Welcome back to Max’s Corner, brought to you by Max Hasselhoff from Bytecoin, who this week takes a look at some of the recent roadmaps that have come out.
This week, with much being made of Australia’s national blockchain roadmap and NEM’s attempts to right the ship, we thought it would be best to dedicate the column to an in-depth look at some of the recent roadmaps that have come out, including Bytecoin’s own.
The Australian Government Reveals a National Blockchain Roadmap and More Funding
Australia has just released a national blockchain roadmap with allocated funding in order to further development in this field and position Australia as a global leader in the blockchain industry. The 100,000 AUD, though a modest sum in itself, brings the government’s investment total in the project to over $1 million.
The Australian roadmap is focused on adjusting policy to create beneficial regulation, build skills and frameworks, and encourage innovation and investment. The most recent addition of funding will go towards covering Australia’s representation at Austrade’s Mission to Consensus in New York City in May, a landmark event for the blockchain industry.
Australia is among a handful of countries that have been using government resources to encourage the development of blockchain technology. Although the majority of blockchain projects have been produced in America, other countries around the world have been taking emerging roles in expansion and development.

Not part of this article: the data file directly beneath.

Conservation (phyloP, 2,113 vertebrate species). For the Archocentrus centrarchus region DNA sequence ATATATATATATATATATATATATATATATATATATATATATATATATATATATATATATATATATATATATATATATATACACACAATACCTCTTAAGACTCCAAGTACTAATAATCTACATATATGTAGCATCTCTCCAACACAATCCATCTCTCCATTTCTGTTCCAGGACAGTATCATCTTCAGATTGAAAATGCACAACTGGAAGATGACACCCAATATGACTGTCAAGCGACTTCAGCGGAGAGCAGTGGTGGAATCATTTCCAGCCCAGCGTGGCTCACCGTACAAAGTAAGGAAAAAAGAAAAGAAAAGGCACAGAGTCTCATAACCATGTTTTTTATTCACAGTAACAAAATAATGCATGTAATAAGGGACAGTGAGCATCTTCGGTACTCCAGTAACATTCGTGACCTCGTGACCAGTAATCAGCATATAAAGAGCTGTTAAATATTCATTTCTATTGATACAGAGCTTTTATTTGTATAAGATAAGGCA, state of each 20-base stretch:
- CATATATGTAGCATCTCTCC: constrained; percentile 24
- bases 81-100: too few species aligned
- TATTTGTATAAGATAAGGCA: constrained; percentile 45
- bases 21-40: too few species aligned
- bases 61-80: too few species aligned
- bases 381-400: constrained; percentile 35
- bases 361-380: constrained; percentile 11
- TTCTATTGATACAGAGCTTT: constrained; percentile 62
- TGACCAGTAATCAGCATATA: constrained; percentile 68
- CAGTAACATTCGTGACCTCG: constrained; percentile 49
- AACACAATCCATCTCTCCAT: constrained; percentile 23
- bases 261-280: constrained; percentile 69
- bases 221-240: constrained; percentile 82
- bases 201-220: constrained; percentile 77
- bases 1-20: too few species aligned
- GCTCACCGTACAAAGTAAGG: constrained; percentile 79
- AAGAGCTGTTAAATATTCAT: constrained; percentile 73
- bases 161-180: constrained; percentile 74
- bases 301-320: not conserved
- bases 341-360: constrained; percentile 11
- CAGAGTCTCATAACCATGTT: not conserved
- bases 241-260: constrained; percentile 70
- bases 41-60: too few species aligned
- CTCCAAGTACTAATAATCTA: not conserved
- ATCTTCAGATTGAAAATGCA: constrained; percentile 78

Among the countries with a more hands-on approach is Estonia, where its capital, Tallinn, has been dubbed “the silicon valley of Europe.” Because of smaller demographics, countries like Estonia and even Australia have a considerable advantage when it comes to policy experimentation, which has resulted in higher levels of adaptation and integration.
As laid out in a press release from Australia’s Minister of Trade, Tourism, and Investment, the national roadmap hinges on the data that Australia gets back from CSIRO’s Data 61, a government firm exploring blockchain solutions for businesses in Australia.
In two previous studies, Data 61 elucidated the advantages that would come with an effort to encourage Australian businesses to expand into the blockchain space as well as the risks that would accompany such an expansion. Further findings by Data 61, specifically related to the benefits blockchain integration would have for businesses and for the government, are expected to further shape the national roadmap and dictate funding procedures.
Although, as we’ve mentioned, Australia is hardly the only country with blockchain ambitions, as one of the leaders of the pack, the measures they take and the data that informs those measures could have global repercussions.
Teetering on the Edge, NEM Gets Funding and Unveils New Roadmap
After announcing that they were on the verge of announcing bankruptcy, the NEM foundation has announced that they have received $8 million in funding, which will be used to cover their costs of operation, and has unveiled a new roadmap featuring a new approach to the way they will operate.
At the height of the bull market, the market capitalization for XEM, the token of the NEM platform, was estimated at over $15 billion. At the time, there were over 150 people on the payroll for NEM, a non-profit organization managing the development of the NEM cryptocurrency platform.